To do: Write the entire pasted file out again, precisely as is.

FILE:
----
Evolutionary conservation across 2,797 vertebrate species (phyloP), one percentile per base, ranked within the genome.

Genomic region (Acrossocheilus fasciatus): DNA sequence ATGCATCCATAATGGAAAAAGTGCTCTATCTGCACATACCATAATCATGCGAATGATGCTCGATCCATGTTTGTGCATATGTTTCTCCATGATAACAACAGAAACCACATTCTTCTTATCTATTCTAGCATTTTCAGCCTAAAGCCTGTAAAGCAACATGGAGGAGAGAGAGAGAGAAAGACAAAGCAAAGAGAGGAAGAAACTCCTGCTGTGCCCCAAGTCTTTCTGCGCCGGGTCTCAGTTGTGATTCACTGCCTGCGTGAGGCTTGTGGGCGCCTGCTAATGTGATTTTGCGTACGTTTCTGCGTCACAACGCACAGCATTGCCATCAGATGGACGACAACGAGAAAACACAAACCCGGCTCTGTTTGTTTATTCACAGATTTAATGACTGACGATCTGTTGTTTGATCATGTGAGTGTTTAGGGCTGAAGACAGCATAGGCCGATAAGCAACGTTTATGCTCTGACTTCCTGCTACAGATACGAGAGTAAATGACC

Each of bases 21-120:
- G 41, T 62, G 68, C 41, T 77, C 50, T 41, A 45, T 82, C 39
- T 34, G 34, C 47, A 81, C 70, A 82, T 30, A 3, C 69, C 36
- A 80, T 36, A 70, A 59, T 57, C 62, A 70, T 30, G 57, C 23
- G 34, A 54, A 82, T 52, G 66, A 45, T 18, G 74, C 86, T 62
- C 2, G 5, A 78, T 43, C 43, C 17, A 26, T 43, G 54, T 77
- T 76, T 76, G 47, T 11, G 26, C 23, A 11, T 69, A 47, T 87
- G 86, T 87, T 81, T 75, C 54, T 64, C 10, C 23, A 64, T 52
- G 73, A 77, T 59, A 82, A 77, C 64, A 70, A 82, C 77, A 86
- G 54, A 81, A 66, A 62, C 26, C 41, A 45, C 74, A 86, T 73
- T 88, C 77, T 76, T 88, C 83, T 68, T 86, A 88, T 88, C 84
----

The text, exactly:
Evolutionary conservation across 2,797 vertebrate species (phyloP), one percentile per base, ranked within the genome.

Genomic region (Acrossocheilus fasciatus): DNA sequence ATGCATCCATAATGGAAAAAGTGCTCTATCTGCACATACCATAATCATGCGAATGATGCTCGATCCATGTTTGTGCATATGTTTCTCCATGATAACAACAGAAACCACATTCTTCTTATCTATTCTAGCATTTTCAGCCTAAAGCCTGTAAAGCAACATGGAGGAGAGAGAGAGAGAAAGACAAAGCAAAGAGAGGAAGAAACTCCTGCTGTGCCCCAAGTCTTTCTGCGCCGGGTCTCAGTTGTGATTCACTGCCTGCGTGAGGCTTGTGGGCGCCTGCTAATGTGATTTTGCGTACGTTTCTGCGTCACAACGCACAGCATTGCCATCAGATGGACGACAACGAGAAAACACAAACCCGGCTCTGTTTGTTTATTCACAGATTTAATGACTGACGATCTGTTGTTTGATCATGTGAGTGTTTAGGGCTGAAGACAGCATAGGCCGATAAGCAACGTTTATGCTCTGACTTCCTGCTACAGATACGAGAGTAAATGACC

Each of bases 21-120:
- G 41, T 62, G 68, C 41, T 77, C 50, T 41, A 45, T 82, C 39
- T 34, G 34, C 47, A 81, C 70, A 82, T 30, A 3, C 69, C 36
- A 80, T 36, A 70, A 59, T 57, C 62, A 70, T 30, G 57, C 23
- G 34, A 54, A 82, T 52, G 66, A 45, T 18, G 74, C 86, T 62
- C 2, G 5, A 78, T 43, C 43, C 17, A 26, T 43, G 54, T 77
- T 76, T 76, G 47, T 11, G 26, C 23, A 11, T 69, A 47, T 87
- G 86, T 87, T 81, T 75, C 54, T 64, C 10, C 23, A 64, T 52
- G 73, A 77, T 59, A 82, A 77, C 64, A 70, A 82, C 77, A 86
- G 54, A 81, A 66, A 62, C 26, C 41, A 45, C 74, A 86, T 73
- T 88, C 77, T 76, T 88, C 83, T 68, T 86, A 88, T 88, C 84